North Yorkshire Police: Crime Data Integrity inspection 2017
- Overall judgment
- Summary of inspection findings
- How effective is the force at recording reported crime?
- How efficiently do the systems and processes in the force support accurate crime recording?
- How well does the force demonstrate the leadership and culture necessary to meet the national standards for crime recording?
- What next?
North Yorkshire Police has taken action to improve crime-recording accuracy since HMICFRS’ 2014 Crime Data Integrity inspection report. We found that:
- most officers and staff have made progress in placing the victim at the forefront of their crime-recording decisions;
- it has worked hard to improve the knowledge and understanding of crime-recording requirements for modern slavery crimes among officers and staff;
- it has implemented most of the recommendations set out in our 2014 report; and
- it has made good progress against a national action plan developed to improve crime-recording by police forces.
However, we found that more work remains to be done. Despite improvements, based on the findings of our examination of crime reports for the period 1 February 2017 to 31 July 2017 we estimate that the force fails to record over 9,200 reported crimes each year. This represents a recording rate of 80.1 percent (with a confidence interval of +/- 1.86 percent). The 19.9 percent of reported crimes that go unrecorded include serious crimes such as sexual offences, domestic abuse and rape. The recording rate for violent crime is a particular cause of concern at only 74.9 percent (with a confidence interval of +/- 3.38 percent). This means that, on too many occasions, the force is potentially failing victims of crime.
The force must make improvements in several areas. There are too many failures to make the correct crime-recording decision at the first opportunity. Not all staff and officers have a good understanding of crime-recording requirements, and limited supervision means poor crime-recording decisions are not corrected at the earliest opportunity.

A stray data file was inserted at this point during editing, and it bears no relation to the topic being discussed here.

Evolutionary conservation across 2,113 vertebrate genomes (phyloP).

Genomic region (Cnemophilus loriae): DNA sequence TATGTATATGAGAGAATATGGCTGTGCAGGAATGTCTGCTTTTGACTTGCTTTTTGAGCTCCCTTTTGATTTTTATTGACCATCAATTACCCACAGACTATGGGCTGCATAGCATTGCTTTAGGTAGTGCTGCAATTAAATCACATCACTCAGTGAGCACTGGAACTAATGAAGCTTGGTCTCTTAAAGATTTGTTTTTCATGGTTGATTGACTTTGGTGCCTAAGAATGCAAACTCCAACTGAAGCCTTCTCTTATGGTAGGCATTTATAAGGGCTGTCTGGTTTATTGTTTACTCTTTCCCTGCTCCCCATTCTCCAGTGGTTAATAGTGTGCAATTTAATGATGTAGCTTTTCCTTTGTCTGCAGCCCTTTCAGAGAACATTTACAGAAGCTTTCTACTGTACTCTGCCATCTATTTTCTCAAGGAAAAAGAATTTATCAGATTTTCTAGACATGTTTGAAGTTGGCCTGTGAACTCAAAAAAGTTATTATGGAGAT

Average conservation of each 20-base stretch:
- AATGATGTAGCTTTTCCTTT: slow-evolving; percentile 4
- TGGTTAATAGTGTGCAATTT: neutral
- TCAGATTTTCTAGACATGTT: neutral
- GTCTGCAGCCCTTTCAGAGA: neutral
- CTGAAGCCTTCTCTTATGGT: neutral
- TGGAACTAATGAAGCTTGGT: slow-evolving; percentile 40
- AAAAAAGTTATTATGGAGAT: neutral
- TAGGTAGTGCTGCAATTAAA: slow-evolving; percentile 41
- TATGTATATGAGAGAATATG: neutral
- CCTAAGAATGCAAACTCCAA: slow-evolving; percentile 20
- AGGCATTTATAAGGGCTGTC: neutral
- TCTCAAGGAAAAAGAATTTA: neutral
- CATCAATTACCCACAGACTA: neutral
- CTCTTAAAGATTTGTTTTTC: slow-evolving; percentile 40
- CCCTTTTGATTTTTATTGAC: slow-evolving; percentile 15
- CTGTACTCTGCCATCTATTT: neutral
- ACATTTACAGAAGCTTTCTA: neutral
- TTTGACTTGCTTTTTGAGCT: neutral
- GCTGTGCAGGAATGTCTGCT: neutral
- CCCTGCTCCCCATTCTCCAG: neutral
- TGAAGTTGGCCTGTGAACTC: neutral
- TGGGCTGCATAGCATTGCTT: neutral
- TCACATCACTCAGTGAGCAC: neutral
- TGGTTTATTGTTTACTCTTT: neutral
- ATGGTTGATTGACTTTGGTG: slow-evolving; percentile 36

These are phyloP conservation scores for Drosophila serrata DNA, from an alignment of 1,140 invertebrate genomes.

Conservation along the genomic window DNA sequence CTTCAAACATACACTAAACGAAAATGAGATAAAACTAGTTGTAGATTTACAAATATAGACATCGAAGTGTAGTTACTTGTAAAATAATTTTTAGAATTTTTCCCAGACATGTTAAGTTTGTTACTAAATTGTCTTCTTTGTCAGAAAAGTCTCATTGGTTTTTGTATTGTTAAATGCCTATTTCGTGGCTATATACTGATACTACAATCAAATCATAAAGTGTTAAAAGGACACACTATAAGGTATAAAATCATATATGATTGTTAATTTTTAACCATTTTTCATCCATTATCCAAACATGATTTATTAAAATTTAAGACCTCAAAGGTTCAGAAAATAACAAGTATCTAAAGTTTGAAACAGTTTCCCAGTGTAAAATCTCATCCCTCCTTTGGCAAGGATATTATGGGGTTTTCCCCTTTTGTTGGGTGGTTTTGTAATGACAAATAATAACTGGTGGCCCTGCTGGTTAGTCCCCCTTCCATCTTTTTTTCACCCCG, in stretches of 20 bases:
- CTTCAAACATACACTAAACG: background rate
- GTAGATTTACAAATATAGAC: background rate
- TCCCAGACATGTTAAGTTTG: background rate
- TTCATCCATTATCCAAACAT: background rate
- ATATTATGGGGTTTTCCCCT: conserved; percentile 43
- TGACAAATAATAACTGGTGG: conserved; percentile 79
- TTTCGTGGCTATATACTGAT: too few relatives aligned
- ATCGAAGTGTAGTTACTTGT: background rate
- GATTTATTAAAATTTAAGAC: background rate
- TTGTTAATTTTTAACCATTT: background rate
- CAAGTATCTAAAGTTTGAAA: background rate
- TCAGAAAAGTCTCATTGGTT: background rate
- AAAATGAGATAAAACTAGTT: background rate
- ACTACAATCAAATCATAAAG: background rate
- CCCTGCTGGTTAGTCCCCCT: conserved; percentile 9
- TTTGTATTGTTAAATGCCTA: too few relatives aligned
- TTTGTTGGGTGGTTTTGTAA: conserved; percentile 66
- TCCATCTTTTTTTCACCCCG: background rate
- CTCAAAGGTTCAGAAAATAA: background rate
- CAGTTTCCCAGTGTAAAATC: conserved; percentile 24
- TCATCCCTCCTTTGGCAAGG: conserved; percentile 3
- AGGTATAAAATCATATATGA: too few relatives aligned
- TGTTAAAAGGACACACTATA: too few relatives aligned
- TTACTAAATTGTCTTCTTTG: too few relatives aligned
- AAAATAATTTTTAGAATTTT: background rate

Summary of inspection findings
The force has improved its crime-recording processes since our 2014 report. In particular, we found that:
- progress has been made to implement changes recommended in the 2014 report and, as a result, the force has completed most of these recommendations;
- the force has also made good progress against the action plan developed by the national policing lead on crime statistics following the 2014 report, which all forces have been asked to implement; and
- the force has improved its use of out-of-court disposals (e.g. cautions and community resolutions) and has removed the crime-recording function from the force control room to a dedicated unit called Crime Recording and Occurrence Management Unit (CROMU) which, although recently set up, is intended to improve crime-recording performance.
We also found that the force crime and incident registrar (FCIR), – responsible for oversight of crime-recording arrangements – has completed a national College of Policing course for FCRs and is now fully accredited for the role. Her work is supported by two deputies.
Despite these advances, the force’s performance in respect of crime-recording is unsatisfactory in the following areas:
- The force is currently under-recording too many reports of crime, including:
- violent crimes;
- reports of rape; and
- other sexual offences.
The force needs to act promptly to improve the accuracy of its recording of these reports and to provide all victims with the service to which they are entitled and deserve.
We found that:
- crimes reported during incidents involving domestic abuse are not always being recorded;
- incidents which have been disclosed directly to public protection teams as part of multi-agency safeguarding arrangements, and which amount to a crime in law, are not always recorded as such;
- delays in recording of a reported crime are, in some cases, leading to delays in the referral of victims to the force’s victim support service Supporting Victims, letting down those victims who need the early support this service can provide;